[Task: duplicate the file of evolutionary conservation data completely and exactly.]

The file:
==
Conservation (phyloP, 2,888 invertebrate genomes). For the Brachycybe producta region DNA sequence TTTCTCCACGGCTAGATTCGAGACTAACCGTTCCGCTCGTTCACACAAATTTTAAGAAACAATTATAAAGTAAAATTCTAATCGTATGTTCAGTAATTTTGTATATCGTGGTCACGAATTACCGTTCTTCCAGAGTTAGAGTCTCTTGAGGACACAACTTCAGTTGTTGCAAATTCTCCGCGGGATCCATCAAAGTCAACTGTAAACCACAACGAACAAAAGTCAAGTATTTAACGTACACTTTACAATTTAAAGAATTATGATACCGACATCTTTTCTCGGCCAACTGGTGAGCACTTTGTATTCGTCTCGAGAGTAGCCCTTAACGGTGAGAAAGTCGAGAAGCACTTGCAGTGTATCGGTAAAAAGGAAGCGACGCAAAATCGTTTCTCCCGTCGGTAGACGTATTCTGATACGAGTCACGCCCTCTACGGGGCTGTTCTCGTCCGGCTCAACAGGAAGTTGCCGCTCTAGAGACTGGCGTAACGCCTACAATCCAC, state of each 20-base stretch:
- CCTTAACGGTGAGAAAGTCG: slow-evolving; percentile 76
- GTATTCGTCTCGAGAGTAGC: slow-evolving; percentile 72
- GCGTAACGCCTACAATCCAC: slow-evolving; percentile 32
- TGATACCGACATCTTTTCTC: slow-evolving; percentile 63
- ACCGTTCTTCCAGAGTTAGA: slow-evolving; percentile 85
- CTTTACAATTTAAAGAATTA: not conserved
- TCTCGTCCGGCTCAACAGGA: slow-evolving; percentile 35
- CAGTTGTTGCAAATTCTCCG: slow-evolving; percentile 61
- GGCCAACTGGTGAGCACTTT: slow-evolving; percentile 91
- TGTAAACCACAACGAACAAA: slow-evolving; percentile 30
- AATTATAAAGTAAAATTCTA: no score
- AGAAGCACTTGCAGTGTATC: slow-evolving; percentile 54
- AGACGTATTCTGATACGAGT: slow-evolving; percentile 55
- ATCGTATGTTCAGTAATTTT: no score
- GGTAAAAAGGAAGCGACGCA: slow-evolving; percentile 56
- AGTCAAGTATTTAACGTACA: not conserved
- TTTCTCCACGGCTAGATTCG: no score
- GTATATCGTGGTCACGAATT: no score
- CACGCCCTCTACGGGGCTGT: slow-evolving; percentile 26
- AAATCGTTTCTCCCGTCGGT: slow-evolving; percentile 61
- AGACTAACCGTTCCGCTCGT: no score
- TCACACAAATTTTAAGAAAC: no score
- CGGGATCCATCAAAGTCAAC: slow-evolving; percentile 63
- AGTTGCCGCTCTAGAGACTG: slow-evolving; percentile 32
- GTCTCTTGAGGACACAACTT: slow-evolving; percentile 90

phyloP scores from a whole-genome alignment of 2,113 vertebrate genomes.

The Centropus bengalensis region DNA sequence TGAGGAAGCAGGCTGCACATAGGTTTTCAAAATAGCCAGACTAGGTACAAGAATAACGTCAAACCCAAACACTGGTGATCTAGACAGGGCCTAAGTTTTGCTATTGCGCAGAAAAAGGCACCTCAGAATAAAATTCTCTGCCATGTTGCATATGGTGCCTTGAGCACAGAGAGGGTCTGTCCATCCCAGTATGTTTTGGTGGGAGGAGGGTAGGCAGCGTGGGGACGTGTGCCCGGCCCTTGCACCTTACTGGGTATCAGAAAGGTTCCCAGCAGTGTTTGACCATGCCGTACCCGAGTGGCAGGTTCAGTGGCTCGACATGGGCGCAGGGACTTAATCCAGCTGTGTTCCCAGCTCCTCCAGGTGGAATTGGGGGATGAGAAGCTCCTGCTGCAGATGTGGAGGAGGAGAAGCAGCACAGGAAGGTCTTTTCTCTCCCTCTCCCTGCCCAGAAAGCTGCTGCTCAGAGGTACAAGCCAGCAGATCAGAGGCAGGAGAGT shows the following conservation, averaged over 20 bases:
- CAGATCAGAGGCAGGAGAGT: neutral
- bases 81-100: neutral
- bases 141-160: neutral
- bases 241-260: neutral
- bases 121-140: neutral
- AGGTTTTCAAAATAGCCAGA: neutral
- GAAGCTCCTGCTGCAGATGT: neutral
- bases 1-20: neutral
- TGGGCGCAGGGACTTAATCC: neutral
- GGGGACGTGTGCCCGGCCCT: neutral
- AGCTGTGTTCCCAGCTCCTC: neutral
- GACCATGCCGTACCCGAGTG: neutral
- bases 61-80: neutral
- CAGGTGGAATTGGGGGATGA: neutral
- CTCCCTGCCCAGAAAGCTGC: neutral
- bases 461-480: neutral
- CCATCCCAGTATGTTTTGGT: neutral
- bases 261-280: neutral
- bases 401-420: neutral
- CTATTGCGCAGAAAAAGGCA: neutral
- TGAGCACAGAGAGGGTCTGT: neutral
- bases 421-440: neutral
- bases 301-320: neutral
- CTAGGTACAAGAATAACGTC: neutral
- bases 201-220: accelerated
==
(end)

Conservation (phyloP, 2,888 invertebrate genomes). For the Brachycybe producta region DNA sequence TTTCTCCACGGCTAGATTCGAGACTAACCGTTCCGCTCGTTCACACAAATTTTAAGAAACAATTATAAAGTAAAATTCTAATCGTATGTTCAGTAATTTTGTATATCGTGGTCACGAATTACCGTTCTTCCAGAGTTAGAGTCTCTTGAGGACACAACTTCAGTTGTTGCAAATTCTCCGCGGGATCCATCAAAGTCAACTGTAAACCACAACGAACAAAAGTCAAGTATTTAACGTACACTTTACAATTTAAAGAATTATGATACCGACATCTTTTCTCGGCCAACTGGTGAGCACTTTGTATTCGTCTCGAGAGTAGCCCTTAACGGTGAGAAAGTCGAGAAGCACTTGCAGTGTATCGGTAAAAAGGAAGCGACGCAAAATCGTTTCTCCCGTCGGTAGACGTATTCTGATACGAGTCACGCCCTCTACGGGGCTGTTCTCGTCCGGCTCAACAGGAAGTTGCCGCTCTAGAGACTGGCGTAACGCCTACAATCCAC, state of each 20-base stretch:
- CCTTAACGGTGAGAAAGTCG: slow-evolving; percentile 76
- GTATTCGTCTCGAGAGTAGC: slow-evolving; percentile 72
- GCGTAACGCCTACAATCCAC: slow-evolving; percentile 32
- TGATACCGACATCTTTTCTC: slow-evolving; percentile 63
- ACCGTTCTTCCAGAGTTAGA: slow-evolving; percentile 85
- CTTTACAATTTAAAGAATTA: not conserved
- TCTCGTCCGGCTCAACAGGA: slow-evolving; percentile 35
- CAGTTGTTGCAAATTCTCCG: slow-evolving; percentile 61
- GGCCAACTGGTGAGCACTTT: slow-evolving; percentile 91
- TGTAAACCACAACGAACAAA: slow-evolving; percentile 30
- AATTATAAAGTAAAATTCTA: no score
- AGAAGCACTTGCAGTGTATC: slow-evolving; percentile 54
- AGACGTATTCTGATACGAGT: slow-evolving; percentile 55
- ATCGTATGTTCAGTAATTTT: no score
- GGTAAAAAGGAAGCGACGCA: slow-evolving; percentile 56
- AGTCAAGTATTTAACGTACA: not conserved
- TTTCTCCACGGCTAGATTCG: no score
- GTATATCGTGGTCACGAATT: no score
- CACGCCCTCTACGGGGCTGT: slow-evolving; percentile 26
- AAATCGTTTCTCCCGTCGGT: slow-evolving; percentile 61
- AGACTAACCGTTCCGCTCGT: no score
- TCACACAAATTTTAAGAAAC: no score
- CGGGATCCATCAAAGTCAAC: slow-evolving; percentile 63
- AGTTGCCGCTCTAGAGACTG: slow-evolving; percentile 32
- GTCTCTTGAGGACACAACTT: slow-evolving; percentile 90

phyloP scores from a whole-genome alignment of 2,113 vertebrate genomes.

The Centropus bengalensis region DNA sequence TGAGGAAGCAGGCTGCACATAGGTTTTCAAAATAGCCAGACTAGGTACAAGAATAACGTCAAACCCAAACACTGGTGATCTAGACAGGGCCTAAGTTTTGCTATTGCGCAGAAAAAGGCACCTCAGAATAAAATTCTCTGCCATGTTGCATATGGTGCCTTGAGCACAGAGAGGGTCTGTCCATCCCAGTATGTTTTGGTGGGAGGAGGGTAGGCAGCGTGGGGACGTGTGCCCGGCCCTTGCACCTTACTGGGTATCAGAAAGGTTCCCAGCAGTGTTTGACCATGCCGTACCCGAGTGGCAGGTTCAGTGGCTCGACATGGGCGCAGGGACTTAATCCAGCTGTGTTCCCAGCTCCTCCAGGTGGAATTGGGGGATGAGAAGCTCCTGCTGCAGATGTGGAGGAGGAGAAGCAGCACAGGAAGGTCTTTTCTCTCCCTCTCCCTGCCCAGAAAGCTGCTGCTCAGAGGTACAAGCCAGCAGATCAGAGGCAGGAGAGT shows the following conservation, averaged over 20 bases:
- CAGATCAGAGGCAGGAGAGT: neutral
- bases 81-100: neutral
- bases 141-160: neutral
- bases 241-260: neutral
- bases 121-140: neutral
- AGGTTTTCAAAATAGCCAGA: neutral
- GAAGCTCCTGCTGCAGATGT: neutral
- bases 1-20: neutral
- TGGGCGCAGGGACTTAATCC: neutral
- GGGGACGTGTGCCCGGCCCT: neutral
- AGCTGTGTTCCCAGCTCCTC: neutral
- GACCATGCCGTACCCGAGTG: neutral
- bases 61-80: neutral
- CAGGTGGAATTGGGGGATGA: neutral
- CTCCCTGCCCAGAAAGCTGC: neutral
- bases 461-480: neutral
- CCATCCCAGTATGTTTTGGT: neutral
- bases 261-280: neutral
- bases 401-420: neutral
- CTATTGCGCAGAAAAAGGCA: neutral
- TGAGCACAGAGAGGGTCTGT: neutral
- bases 421-440: neutral
- bases 301-320: neutral
- CTAGGTACAAGAATAACGTC: neutral
- bases 201-220: accelerated